DDoS stands for Distributed Denial of Service. This type of digital attack involves the use of several systems. These flood a single system with enough traffic that valid users are unable to connect.

Plus, in some cases, the system under attack crashes due to the overload. The goal, as you may have guessed from the name, is to deny service to users.

This is accomplished in a number of ways through different types of DDoS attacks. These invasions may target many businesses, individuals, entities, and organizations operating in the online arena.

Such attacks have been used to disrupt all kinds of services. Remember the massive DDoS attack in October of 2016? It brought down Twitter, Reddit, Netflix, CNN, and other sites across the U.S. and Europe.

The attacks we see on the news are only the tip of the iceberg. Use the Digital Attack Map (www.digitalattackmap.com). Thusly, you can witness the top DDoS attacks happening worldwide on any given day.

Just take a moment to process that. There are so many DDoS attacks happening daily that a website was created to track them.

As a business owner operating in the online arena, this should trouble you. You need the right information, however. Therefore, you can better understand how these attacks occur. You’ll know what you can do to protect against them.


There are endless variations under the heading of DDoS attack. They have ridiculous names like Smurfs and Pings of Death, for example. However, there are a few main types of DDoS attacks you should be aware of.

1. Application Layer

This type of DDoS attack targets specific aspects or known vulnerabilities of applications. It does so by flooding a system with requests that appear legitimate until the system is overwhelmed. The ultimate goal is crashing a web server.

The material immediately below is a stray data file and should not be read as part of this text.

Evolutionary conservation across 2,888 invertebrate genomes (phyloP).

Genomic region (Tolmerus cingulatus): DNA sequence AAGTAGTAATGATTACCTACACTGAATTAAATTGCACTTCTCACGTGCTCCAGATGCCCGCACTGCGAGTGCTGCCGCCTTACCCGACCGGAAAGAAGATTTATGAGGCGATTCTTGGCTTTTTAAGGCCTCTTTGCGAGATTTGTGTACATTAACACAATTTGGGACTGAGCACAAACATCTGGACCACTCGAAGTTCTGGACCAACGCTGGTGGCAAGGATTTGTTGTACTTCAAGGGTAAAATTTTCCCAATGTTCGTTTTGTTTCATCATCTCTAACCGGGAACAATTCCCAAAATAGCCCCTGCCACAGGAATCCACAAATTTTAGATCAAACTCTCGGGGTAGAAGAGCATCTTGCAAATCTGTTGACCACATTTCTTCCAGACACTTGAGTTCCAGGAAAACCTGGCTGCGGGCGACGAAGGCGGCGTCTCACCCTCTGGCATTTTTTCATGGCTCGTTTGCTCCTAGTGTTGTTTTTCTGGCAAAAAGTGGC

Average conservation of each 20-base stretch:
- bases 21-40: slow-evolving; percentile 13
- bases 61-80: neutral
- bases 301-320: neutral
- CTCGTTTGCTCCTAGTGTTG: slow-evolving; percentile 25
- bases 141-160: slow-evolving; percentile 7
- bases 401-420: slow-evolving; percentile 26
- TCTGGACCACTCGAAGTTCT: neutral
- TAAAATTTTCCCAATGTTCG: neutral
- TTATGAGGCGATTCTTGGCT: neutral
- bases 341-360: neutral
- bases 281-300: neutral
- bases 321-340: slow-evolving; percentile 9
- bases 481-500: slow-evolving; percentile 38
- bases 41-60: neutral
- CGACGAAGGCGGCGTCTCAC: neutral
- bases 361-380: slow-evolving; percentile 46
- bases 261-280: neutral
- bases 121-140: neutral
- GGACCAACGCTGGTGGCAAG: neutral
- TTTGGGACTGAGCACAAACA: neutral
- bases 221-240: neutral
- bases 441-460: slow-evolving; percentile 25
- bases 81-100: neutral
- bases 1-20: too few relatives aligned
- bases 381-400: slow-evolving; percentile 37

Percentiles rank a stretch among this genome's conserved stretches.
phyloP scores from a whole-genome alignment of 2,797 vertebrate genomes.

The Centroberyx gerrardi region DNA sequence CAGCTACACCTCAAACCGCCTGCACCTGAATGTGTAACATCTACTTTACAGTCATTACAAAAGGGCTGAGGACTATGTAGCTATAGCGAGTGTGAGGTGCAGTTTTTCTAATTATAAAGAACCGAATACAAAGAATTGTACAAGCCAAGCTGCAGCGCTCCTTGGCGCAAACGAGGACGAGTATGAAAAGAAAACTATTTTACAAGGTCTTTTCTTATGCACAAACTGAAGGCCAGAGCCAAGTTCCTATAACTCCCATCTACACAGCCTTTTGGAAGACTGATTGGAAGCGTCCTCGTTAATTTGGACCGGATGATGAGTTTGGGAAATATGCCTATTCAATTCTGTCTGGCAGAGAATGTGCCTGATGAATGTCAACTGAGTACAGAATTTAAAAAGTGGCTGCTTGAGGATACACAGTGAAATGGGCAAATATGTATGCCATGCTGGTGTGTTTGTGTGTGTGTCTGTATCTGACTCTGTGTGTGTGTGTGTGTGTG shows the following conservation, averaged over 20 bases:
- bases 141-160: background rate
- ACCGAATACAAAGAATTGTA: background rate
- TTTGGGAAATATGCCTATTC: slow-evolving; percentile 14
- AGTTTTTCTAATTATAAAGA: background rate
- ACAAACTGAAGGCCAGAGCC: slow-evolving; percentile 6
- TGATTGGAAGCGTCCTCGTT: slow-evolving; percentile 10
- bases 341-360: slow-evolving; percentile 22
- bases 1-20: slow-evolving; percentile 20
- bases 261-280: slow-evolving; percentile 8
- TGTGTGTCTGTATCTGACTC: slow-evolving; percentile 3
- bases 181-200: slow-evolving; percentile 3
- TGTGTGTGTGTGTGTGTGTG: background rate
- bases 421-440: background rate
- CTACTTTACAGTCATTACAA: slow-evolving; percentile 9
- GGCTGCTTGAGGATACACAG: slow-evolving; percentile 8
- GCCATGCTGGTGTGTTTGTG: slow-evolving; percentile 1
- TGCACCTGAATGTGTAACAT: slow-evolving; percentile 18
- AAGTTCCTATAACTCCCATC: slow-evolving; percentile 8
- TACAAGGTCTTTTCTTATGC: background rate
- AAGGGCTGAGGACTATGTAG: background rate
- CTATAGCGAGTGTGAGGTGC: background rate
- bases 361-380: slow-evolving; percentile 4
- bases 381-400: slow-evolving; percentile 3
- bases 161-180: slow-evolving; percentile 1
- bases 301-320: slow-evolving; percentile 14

Application layer attacks can be launched with relatively few resources (i.e. computers). They send a magnitude of requests to tie up resources with responses.

There are a small number of attacking systems. Plus, legitimate requests make application layer attacks difficult to detect before damage is done.

2. Protocol

This is also known as state exhaustion attacks or TCP connection attacks. Protocol attacks do not target an application. Instead, they go after the infrastructure of a system. This is done by using up server resources and occupying connections.

It’s done in order to interrupt communications and crash the system. The resources required to complete such attacks may depend on the system under attack. That is because some systems feature millions of connections.

3. Volumetric

The target of volume-based attacks is bandwidth. Many web hosts provide supposedly unlimited bandwidth to customers. However, the truth is that available bandwidth can become congested.

This can be to the point where it’s virtually impossible for legitimate traffic to break through. This is the most common type of DDoS attack.

4. Mirai Botnet

Technically, this is a specific type of attack. It would fall under the broader category of volumetric attack. However, it is worth mentioning because this is the type of attack used for specific targets. These include Dyn, a company controlling much of the internet’s DNS infrastructure, last fall. It knocked out sites like CNN and Twitter for hours.